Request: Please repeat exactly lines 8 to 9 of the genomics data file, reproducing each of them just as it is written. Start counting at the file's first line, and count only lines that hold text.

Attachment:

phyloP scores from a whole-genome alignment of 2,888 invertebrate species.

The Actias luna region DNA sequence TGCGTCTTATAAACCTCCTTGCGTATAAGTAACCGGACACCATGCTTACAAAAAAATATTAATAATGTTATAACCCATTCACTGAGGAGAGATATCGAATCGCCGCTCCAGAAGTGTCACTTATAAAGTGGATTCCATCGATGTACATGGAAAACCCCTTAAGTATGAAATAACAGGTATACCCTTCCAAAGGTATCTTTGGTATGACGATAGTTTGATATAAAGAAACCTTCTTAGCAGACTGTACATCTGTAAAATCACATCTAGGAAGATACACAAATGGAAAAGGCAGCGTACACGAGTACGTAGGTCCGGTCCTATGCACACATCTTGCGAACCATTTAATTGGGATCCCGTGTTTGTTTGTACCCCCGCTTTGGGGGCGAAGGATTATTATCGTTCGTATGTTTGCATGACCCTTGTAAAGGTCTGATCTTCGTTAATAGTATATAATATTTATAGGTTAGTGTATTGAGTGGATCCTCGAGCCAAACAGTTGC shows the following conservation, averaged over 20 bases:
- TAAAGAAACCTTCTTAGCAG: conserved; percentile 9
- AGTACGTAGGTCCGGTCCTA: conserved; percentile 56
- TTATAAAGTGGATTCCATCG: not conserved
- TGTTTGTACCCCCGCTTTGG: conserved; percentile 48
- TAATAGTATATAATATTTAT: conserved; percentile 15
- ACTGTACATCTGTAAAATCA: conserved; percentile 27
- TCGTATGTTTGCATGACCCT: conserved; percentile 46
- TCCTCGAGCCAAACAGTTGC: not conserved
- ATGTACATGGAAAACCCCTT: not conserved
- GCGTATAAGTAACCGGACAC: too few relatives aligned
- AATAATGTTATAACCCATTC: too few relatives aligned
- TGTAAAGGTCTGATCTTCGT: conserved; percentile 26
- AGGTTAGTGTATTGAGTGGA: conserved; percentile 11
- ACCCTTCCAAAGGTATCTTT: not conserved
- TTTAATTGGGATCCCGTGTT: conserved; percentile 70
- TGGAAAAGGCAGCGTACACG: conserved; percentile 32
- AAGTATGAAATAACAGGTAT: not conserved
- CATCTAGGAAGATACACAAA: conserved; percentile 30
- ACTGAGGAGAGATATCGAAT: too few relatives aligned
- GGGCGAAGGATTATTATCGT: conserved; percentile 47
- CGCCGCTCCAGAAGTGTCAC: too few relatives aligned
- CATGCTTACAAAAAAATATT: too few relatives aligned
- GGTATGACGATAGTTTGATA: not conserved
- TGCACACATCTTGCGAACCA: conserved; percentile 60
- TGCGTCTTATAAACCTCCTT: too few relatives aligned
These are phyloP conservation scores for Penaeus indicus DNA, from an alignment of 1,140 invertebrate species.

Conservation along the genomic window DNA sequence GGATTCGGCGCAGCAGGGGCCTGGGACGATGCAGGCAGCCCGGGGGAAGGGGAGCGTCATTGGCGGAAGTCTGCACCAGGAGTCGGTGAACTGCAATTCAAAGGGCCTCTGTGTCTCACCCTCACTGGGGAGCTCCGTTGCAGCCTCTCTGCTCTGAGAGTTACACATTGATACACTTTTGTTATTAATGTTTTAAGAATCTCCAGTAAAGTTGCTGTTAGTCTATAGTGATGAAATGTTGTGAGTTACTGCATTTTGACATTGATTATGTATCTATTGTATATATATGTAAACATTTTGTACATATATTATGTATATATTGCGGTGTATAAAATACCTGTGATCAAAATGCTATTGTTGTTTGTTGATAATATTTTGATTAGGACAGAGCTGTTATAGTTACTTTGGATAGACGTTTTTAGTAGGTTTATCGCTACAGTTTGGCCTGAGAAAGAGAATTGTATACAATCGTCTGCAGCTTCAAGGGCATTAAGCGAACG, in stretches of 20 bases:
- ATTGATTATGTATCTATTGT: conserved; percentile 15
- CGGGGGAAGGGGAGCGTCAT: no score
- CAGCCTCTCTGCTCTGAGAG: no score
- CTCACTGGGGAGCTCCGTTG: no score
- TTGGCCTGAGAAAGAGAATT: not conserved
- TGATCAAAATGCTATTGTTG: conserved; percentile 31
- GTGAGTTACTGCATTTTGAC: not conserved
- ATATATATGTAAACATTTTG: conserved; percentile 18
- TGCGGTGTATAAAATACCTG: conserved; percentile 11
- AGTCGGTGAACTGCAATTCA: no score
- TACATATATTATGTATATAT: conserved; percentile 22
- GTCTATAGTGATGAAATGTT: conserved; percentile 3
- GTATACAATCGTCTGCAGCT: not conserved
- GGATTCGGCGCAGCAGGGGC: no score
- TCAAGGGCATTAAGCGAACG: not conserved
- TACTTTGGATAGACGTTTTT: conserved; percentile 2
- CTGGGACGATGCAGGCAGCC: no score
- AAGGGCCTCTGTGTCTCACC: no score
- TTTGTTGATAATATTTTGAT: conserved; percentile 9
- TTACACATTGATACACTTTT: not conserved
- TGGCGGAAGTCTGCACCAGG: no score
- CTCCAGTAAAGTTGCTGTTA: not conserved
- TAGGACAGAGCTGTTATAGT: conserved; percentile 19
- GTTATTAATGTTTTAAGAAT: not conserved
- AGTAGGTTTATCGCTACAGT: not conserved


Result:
- ACTGTACATCTGTAAAATCA: conserved; percentile 27
- TCGTATGTTTGCATGACCCT: conserved; percentile 46